I wouldn't say this. I have merely pointed out that the historical origins of the Rydberg constant are closely associated with the spectrum of atomic hydrogen. There is a Z in the formula which is obviously assumed to be 1 if you are dealing with Hydrogen. But if in principle we are able to calculate the Hydrogen spectrum without the use of the Rydberg constant , then why not the rest as well ? I do appreciate that shielding effect of electrons from inner orbitals etc comes into play but that is equally applicable to the Rydberg model. Point is whatever model we do have for Hydrogen is the foundation for all other elements (simplistically by changing the value of Z in the formula).The Rydberg constant is not a property of any single atom. You seem to think it should be, but obviously the community disagrees.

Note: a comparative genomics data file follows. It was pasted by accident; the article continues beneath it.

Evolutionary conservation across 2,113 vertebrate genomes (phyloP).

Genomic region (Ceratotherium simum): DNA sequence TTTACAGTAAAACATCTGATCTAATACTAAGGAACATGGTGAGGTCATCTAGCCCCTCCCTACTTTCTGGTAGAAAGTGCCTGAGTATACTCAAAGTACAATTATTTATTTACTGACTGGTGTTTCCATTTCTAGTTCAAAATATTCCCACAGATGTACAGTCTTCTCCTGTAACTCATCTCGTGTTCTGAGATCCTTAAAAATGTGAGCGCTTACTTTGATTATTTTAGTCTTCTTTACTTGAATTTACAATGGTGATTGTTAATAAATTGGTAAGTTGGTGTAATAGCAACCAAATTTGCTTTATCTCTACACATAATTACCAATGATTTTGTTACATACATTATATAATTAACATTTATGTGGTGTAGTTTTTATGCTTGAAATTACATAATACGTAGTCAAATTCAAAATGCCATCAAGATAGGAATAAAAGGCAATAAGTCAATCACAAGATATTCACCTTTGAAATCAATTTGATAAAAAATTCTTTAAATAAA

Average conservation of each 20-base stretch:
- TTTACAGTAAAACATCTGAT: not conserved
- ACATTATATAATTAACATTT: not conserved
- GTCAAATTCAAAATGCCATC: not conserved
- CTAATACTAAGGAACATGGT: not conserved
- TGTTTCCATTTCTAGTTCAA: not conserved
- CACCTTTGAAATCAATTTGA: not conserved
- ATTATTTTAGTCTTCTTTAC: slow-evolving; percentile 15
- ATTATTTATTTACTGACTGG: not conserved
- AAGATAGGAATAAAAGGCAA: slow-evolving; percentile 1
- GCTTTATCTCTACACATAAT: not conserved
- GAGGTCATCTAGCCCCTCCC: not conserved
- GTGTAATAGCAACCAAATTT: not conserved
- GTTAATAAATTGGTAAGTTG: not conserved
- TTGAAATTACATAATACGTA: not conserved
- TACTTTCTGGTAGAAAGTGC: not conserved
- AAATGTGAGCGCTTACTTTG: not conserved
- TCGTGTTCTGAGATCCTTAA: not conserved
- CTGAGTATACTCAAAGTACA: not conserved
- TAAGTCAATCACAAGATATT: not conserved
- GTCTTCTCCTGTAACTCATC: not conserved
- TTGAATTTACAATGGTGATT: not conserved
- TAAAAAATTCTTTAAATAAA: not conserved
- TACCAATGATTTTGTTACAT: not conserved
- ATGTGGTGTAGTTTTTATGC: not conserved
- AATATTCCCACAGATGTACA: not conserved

Am very appreciative of Cthuga's detailed responses - many thanks to him. Thanks to all - for that matter. This discussion has been / is a continuing education for me.